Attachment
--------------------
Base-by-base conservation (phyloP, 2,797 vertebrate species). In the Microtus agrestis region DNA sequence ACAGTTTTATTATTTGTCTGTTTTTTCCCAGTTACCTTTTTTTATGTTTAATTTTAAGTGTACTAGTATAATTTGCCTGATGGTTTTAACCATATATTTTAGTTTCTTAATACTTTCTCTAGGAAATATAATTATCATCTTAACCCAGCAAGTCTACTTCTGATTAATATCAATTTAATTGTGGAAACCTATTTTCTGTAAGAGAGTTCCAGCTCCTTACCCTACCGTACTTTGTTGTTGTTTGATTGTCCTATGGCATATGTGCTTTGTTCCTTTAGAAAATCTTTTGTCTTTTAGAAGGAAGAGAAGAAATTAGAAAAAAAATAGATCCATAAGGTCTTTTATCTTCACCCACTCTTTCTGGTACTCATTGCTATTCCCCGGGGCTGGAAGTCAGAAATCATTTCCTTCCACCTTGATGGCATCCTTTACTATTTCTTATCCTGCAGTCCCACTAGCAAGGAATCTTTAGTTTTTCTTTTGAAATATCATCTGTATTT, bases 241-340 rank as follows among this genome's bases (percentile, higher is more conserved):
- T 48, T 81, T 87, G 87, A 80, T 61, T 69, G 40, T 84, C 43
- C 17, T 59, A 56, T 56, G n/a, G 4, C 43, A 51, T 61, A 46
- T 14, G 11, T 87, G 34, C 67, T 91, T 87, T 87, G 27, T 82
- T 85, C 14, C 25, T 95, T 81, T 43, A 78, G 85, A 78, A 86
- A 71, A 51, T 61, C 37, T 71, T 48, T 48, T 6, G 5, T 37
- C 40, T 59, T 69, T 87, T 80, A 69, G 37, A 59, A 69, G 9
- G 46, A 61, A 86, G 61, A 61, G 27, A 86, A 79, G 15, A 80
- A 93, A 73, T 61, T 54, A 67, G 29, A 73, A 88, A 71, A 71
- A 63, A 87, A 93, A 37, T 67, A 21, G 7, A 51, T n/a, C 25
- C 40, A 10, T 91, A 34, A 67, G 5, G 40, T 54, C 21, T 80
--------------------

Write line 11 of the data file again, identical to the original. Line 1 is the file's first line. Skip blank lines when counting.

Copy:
- C 40, A 10, T 91, A 34, A 67, G 5, G 40, T 54, C 21, T 80